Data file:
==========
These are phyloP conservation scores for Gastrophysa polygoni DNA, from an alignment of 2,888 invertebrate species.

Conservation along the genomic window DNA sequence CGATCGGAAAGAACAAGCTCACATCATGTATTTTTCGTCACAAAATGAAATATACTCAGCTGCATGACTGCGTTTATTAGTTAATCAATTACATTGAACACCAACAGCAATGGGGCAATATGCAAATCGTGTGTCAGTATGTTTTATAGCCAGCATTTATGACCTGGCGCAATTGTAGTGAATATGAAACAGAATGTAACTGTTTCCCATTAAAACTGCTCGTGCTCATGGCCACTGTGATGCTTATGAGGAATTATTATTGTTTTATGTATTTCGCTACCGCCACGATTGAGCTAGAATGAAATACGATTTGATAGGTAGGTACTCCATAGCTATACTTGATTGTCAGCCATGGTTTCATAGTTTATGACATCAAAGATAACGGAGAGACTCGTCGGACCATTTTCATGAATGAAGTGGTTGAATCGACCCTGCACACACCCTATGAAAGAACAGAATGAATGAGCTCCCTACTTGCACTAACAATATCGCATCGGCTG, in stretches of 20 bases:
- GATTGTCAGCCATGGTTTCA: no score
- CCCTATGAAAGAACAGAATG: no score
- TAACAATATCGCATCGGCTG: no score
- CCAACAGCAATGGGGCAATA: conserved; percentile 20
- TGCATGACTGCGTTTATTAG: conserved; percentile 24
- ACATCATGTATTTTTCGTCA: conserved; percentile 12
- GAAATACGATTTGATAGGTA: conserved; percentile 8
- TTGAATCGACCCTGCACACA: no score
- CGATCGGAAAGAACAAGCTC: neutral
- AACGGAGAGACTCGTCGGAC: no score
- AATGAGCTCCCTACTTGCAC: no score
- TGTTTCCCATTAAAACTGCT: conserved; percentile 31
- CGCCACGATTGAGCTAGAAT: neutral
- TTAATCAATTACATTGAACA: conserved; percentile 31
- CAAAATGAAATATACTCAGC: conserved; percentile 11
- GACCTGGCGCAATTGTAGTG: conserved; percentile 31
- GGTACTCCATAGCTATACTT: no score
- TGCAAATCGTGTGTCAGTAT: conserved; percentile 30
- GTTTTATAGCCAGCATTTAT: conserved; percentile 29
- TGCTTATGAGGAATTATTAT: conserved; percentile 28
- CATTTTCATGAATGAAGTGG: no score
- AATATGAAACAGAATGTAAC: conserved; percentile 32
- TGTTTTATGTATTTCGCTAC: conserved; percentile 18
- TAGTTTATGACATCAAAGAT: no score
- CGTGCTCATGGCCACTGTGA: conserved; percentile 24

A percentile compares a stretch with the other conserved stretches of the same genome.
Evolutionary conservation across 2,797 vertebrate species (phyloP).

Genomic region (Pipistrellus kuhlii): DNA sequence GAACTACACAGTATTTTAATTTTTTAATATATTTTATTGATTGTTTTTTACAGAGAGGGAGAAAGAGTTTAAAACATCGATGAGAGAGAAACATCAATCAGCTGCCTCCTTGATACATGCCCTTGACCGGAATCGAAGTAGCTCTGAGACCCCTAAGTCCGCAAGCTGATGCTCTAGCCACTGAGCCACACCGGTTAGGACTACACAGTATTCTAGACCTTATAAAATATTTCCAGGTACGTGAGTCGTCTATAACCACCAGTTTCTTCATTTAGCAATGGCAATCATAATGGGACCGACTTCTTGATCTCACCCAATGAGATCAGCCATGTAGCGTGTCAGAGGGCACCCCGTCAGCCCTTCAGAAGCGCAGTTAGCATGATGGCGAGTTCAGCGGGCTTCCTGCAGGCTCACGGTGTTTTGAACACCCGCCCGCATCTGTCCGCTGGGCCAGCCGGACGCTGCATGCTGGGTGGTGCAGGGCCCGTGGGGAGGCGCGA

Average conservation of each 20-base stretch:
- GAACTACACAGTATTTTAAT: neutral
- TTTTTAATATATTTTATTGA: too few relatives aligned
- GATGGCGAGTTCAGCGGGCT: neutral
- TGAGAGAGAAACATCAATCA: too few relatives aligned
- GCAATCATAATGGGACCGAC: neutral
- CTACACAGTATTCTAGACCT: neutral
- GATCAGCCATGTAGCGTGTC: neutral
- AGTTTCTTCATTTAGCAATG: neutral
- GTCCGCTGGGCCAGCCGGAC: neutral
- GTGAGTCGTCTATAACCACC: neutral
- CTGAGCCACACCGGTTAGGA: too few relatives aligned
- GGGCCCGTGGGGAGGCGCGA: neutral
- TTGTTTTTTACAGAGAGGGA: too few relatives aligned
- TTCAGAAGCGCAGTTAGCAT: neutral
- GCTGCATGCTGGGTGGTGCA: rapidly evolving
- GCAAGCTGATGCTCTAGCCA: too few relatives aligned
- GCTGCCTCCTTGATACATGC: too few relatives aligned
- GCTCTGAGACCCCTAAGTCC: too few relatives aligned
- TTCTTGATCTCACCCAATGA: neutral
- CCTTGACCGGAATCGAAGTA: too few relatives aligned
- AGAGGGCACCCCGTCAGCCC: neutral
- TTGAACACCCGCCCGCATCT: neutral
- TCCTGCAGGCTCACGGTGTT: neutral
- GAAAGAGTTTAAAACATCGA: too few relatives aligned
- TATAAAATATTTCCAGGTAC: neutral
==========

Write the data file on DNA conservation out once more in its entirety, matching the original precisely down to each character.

These are phyloP conservation scores for Gastrophysa polygoni DNA, from an alignment of 2,888 invertebrate species.

Conservation along the genomic window DNA sequence CGATCGGAAAGAACAAGCTCACATCATGTATTTTTCGTCACAAAATGAAATATACTCAGCTGCATGACTGCGTTTATTAGTTAATCAATTACATTGAACACCAACAGCAATGGGGCAATATGCAAATCGTGTGTCAGTATGTTTTATAGCCAGCATTTATGACCTGGCGCAATTGTAGTGAATATGAAACAGAATGTAACTGTTTCCCATTAAAACTGCTCGTGCTCATGGCCACTGTGATGCTTATGAGGAATTATTATTGTTTTATGTATTTCGCTACCGCCACGATTGAGCTAGAATGAAATACGATTTGATAGGTAGGTACTCCATAGCTATACTTGATTGTCAGCCATGGTTTCATAGTTTATGACATCAAAGATAACGGAGAGACTCGTCGGACCATTTTCATGAATGAAGTGGTTGAATCGACCCTGCACACACCCTATGAAAGAACAGAATGAATGAGCTCCCTACTTGCACTAACAATATCGCATCGGCTG, in stretches of 20 bases:
- GATTGTCAGCCATGGTTTCA: no score
- CCCTATGAAAGAACAGAATG: no score
- TAACAATATCGCATCGGCTG: no score
- CCAACAGCAATGGGGCAATA: conserved; percentile 20
- TGCATGACTGCGTTTATTAG: conserved; percentile 24
- ACATCATGTATTTTTCGTCA: conserved; percentile 12
- GAAATACGATTTGATAGGTA: conserved; percentile 8
- TTGAATCGACCCTGCACACA: no score
- CGATCGGAAAGAACAAGCTC: neutral
- AACGGAGAGACTCGTCGGAC: no score
- AATGAGCTCCCTACTTGCAC: no score
- TGTTTCCCATTAAAACTGCT: conserved; percentile 31
- CGCCACGATTGAGCTAGAAT: neutral
- TTAATCAATTACATTGAACA: conserved; percentile 31
- CAAAATGAAATATACTCAGC: conserved; percentile 11
- GACCTGGCGCAATTGTAGTG: conserved; percentile 31
- GGTACTCCATAGCTATACTT: no score
- TGCAAATCGTGTGTCAGTAT: conserved; percentile 30
- GTTTTATAGCCAGCATTTAT: conserved; percentile 29
- TGCTTATGAGGAATTATTAT: conserved; percentile 28
- CATTTTCATGAATGAAGTGG: no score
- AATATGAAACAGAATGTAAC: conserved; percentile 32
- TGTTTTATGTATTTCGCTAC: conserved; percentile 18
- TAGTTTATGACATCAAAGAT: no score
- CGTGCTCATGGCCACTGTGA: conserved; percentile 24

A percentile compares a stretch with the other conserved stretches of the same genome.
Evolutionary conservation across 2,797 vertebrate species (phyloP).

Genomic region (Pipistrellus kuhlii): DNA sequence GAACTACACAGTATTTTAATTTTTTAATATATTTTATTGATTGTTTTTTACAGAGAGGGAGAAAGAGTTTAAAACATCGATGAGAGAGAAACATCAATCAGCTGCCTCCTTGATACATGCCCTTGACCGGAATCGAAGTAGCTCTGAGACCCCTAAGTCCGCAAGCTGATGCTCTAGCCACTGAGCCACACCGGTTAGGACTACACAGTATTCTAGACCTTATAAAATATTTCCAGGTACGTGAGTCGTCTATAACCACCAGTTTCTTCATTTAGCAATGGCAATCATAATGGGACCGACTTCTTGATCTCACCCAATGAGATCAGCCATGTAGCGTGTCAGAGGGCACCCCGTCAGCCCTTCAGAAGCGCAGTTAGCATGATGGCGAGTTCAGCGGGCTTCCTGCAGGCTCACGGTGTTTTGAACACCCGCCCGCATCTGTCCGCTGGGCCAGCCGGACGCTGCATGCTGGGTGGTGCAGGGCCCGTGGGGAGGCGCGA

Average conservation of each 20-base stretch:
- GAACTACACAGTATTTTAAT: neutral
- TTTTTAATATATTTTATTGA: too few relatives aligned
- GATGGCGAGTTCAGCGGGCT: neutral
- TGAGAGAGAAACATCAATCA: too few relatives aligned
- GCAATCATAATGGGACCGAC: neutral
- CTACACAGTATTCTAGACCT: neutral
- GATCAGCCATGTAGCGTGTC: neutral
- AGTTTCTTCATTTAGCAATG: neutral
- GTCCGCTGGGCCAGCCGGAC: neutral
- GTGAGTCGTCTATAACCACC: neutral
- CTGAGCCACACCGGTTAGGA: too few relatives aligned
- GGGCCCGTGGGGAGGCGCGA: neutral
- TTGTTTTTTACAGAGAGGGA: too few relatives aligned
- TTCAGAAGCGCAGTTAGCAT: neutral
- GCTGCATGCTGGGTGGTGCA: rapidly evolving
- GCAAGCTGATGCTCTAGCCA: too few relatives aligned
- GCTGCCTCCTTGATACATGC: too few relatives aligned
- GCTCTGAGACCCCTAAGTCC: too few relatives aligned
- TTCTTGATCTCACCCAATGA: neutral
- CCTTGACCGGAATCGAAGTA: too few relatives aligned
- AGAGGGCACCCCGTCAGCCC: neutral
- TTGAACACCCGCCCGCATCT: neutral
- TCCTGCAGGCTCACGGTGTT: neutral
- GAAAGAGTTTAAAACATCGA: too few relatives aligned
- TATAAAATATTTCCAGGTAC: neutral